As creative as Johnson has been, can he recruit top talent to run his offense? There is no doubt he was able to win at Navy with less talent than that available to Georgia Tech, but will that be enough?
Chan Gailey got fired, and he was fairly successful. I suspect the Yellow Jackets will struggle with some key losses on both sides of the ball.
I also suspect the re-emergence of traditional powers in the ACC (Miami and Florida State, I'm talking about you) will hurt their chances of a BCS Bowl repeat appearance.
The Hawkeyes surprised many with their extremely successful season in 2009 that featured a victory in the Orange Bowl.
Had starting quarterback Ricky Stanzi not gotten hurt early, the Hawkeyes could have provided a problem for the BCS computers in determining the national champion.
That being said, can the Hawkeyes duplicate and build on their success in 2010?
I say it will be difficult with Ohio State and Penn State looming in conference play. Iowa should be successful in 2010, just not as successful.
The Longhorns have their work cut out for them. Sure they are a premier program, but can they rely on the arm of a sophomore quarterback?
Colt McCoy is gone, and Mack Brown will have to see if Garrett Gilbert can fill the void that will be left.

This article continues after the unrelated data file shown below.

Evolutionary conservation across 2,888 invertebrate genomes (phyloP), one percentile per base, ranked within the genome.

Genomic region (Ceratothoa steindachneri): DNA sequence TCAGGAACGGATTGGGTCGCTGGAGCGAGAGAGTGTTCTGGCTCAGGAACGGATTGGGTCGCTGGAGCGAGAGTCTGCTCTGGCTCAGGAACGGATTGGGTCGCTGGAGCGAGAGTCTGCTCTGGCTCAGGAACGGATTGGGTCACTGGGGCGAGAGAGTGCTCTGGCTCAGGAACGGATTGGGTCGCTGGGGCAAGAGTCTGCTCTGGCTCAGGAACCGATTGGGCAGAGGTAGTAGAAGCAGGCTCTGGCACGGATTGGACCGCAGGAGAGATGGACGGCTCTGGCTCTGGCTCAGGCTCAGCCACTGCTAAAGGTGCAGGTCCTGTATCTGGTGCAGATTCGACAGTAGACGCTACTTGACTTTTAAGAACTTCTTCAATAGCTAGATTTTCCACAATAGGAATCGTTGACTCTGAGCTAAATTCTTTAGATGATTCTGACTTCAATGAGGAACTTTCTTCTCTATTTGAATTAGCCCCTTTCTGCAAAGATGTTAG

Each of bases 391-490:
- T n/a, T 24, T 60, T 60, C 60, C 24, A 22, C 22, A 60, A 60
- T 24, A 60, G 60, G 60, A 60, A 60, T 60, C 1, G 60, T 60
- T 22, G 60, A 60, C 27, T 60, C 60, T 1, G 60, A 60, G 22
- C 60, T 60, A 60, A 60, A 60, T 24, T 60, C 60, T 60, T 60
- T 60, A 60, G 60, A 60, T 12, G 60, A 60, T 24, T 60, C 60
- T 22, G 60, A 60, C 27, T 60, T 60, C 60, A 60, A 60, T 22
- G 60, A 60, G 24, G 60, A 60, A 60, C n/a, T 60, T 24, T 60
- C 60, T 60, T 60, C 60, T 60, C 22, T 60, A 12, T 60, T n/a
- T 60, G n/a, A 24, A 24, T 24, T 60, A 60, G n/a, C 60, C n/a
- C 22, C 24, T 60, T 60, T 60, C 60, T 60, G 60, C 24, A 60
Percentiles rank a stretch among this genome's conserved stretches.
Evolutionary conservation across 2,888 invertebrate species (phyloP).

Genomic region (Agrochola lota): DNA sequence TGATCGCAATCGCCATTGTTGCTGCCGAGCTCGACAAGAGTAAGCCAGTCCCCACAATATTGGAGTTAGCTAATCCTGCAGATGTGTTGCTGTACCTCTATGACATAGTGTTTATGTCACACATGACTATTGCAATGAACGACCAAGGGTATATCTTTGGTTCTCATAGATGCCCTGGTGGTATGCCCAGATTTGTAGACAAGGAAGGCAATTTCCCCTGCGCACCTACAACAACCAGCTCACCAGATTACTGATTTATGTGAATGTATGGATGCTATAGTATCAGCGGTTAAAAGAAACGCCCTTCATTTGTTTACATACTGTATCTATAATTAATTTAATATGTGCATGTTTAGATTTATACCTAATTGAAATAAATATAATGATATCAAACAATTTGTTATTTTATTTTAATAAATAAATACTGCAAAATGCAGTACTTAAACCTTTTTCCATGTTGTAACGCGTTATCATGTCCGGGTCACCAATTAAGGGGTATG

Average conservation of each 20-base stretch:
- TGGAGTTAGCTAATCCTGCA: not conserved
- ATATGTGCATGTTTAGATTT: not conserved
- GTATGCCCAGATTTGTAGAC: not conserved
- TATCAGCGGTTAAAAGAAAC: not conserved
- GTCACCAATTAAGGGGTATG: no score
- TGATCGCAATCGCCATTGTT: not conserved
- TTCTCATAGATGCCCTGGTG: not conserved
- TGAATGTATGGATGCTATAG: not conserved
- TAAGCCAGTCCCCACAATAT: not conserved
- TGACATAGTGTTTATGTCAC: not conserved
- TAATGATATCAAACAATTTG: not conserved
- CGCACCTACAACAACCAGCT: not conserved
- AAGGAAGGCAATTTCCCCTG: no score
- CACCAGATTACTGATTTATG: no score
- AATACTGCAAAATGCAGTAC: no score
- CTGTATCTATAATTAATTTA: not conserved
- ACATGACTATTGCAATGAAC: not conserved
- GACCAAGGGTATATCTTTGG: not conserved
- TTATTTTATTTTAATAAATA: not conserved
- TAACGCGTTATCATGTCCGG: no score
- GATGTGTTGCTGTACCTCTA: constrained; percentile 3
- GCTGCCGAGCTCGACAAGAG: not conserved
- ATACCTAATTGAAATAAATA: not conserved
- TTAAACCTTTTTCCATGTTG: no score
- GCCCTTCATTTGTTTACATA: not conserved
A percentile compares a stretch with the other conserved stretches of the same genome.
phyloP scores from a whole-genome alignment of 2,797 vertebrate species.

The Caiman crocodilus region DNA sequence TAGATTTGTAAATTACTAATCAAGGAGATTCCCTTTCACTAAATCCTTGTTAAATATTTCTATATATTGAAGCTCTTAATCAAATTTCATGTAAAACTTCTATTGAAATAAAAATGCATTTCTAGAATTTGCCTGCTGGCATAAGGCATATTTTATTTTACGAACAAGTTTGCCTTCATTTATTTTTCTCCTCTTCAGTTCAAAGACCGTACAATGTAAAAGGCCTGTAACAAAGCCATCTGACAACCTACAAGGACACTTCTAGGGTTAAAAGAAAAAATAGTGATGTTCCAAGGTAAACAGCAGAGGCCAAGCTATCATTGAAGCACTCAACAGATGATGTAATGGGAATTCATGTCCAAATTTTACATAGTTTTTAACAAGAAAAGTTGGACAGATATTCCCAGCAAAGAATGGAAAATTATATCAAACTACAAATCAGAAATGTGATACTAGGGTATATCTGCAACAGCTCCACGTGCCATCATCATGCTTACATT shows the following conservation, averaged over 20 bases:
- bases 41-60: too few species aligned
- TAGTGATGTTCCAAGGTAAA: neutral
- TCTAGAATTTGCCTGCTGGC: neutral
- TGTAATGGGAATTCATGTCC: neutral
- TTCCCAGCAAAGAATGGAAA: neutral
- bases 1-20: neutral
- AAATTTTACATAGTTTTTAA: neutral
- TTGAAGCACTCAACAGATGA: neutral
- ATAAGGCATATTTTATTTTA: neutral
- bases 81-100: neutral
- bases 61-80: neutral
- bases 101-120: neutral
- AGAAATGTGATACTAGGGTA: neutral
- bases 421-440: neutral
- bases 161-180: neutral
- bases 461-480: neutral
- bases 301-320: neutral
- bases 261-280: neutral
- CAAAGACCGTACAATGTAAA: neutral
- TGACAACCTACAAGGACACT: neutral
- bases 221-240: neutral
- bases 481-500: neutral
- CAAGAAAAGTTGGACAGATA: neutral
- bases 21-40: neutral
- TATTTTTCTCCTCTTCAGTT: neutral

My guess is he will do fine, but I'm not sure if he can do it as well as McCoy did. This may be an interesting year in the Big 12, and in the end it may take more than three points to knock off Nebraska.
Gone is Mike Leach, the man who provided the fire and offensive genus behind one of the nation's most prolific offensive schemes.
Leach also provide a lot of drama that the university was just tired of dealing with.
Enter Tommy Tuberville. A proven coach, but certainly not as sexy as Leach, and the brand of football in Lubbock will never be the same.
My guess is that the Red Raiders will be decent if not very good, but they won't be the same, and I don't seem them duplicating the kind of success Leach had.
At least not this year, anyway.
Perhaps I'm foolish to doubt the Broncos. They have, after all, proven to be the best team full of players you have never probably heard of.
College football's version of a mid-major program has had unprecedented success despite the fact that no one believed they could challenge the big boys.
Boise State has proven it can do that. The only question is whether the Broncos can sustain it over several years.
My guess is they will again be very good, but I suspect they won't sneak up on anyone anymore. If they do, then shame on the program that doesn't take them seriously.
Tim Tebow is gone, Urban Meyer is blowing up at the media, and—oh yeah—the Gators just lost a lot of talent to the NFL.
To make matters worse for Meyer, he has to break in a new quarterback in probably the best league in all of college football.
I suspect Meyer will pull it together enough where the Gators will compete again for the SEC championship; I just don't see them winning it.
I can see them losing possibly two or more games this year, which, for Florida, is a very big deal and the sign of a new day indeed.